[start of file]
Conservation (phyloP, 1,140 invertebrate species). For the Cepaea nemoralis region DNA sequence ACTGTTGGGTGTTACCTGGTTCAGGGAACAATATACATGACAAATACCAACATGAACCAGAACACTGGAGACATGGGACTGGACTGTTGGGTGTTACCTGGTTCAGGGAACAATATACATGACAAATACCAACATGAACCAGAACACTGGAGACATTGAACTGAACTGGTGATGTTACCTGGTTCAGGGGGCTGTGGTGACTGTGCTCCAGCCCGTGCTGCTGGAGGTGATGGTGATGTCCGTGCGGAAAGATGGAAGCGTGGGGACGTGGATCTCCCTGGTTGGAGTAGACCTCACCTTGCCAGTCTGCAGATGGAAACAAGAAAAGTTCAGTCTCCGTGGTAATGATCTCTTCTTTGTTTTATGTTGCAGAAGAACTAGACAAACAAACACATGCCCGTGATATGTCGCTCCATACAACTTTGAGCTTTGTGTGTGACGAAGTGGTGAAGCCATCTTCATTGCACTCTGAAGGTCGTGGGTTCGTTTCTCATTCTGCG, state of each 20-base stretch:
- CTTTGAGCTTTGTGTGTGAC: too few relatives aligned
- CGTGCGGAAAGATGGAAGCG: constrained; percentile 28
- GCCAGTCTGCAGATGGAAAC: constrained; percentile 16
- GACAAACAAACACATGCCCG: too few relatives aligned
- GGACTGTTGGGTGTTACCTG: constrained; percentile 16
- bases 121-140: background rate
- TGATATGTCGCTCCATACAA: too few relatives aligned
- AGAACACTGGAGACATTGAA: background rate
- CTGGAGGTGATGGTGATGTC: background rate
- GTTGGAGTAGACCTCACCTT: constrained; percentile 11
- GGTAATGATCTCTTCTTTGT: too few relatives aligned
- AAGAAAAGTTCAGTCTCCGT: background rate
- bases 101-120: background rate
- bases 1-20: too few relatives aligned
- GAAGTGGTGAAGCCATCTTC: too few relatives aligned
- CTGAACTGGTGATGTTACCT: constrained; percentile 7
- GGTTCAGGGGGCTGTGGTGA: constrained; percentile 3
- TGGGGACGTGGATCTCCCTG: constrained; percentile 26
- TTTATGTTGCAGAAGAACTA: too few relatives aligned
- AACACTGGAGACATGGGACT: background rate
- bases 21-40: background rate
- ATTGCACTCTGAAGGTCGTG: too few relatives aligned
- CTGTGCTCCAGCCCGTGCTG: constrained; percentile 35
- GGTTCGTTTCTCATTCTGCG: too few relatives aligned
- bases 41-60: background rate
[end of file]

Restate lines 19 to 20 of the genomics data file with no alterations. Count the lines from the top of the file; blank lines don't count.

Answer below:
- TGGGGACGTGGATCTCCCTG: constrained; percentile 26
- TTTATGTTGCAGAAGAACTA: too few relatives aligned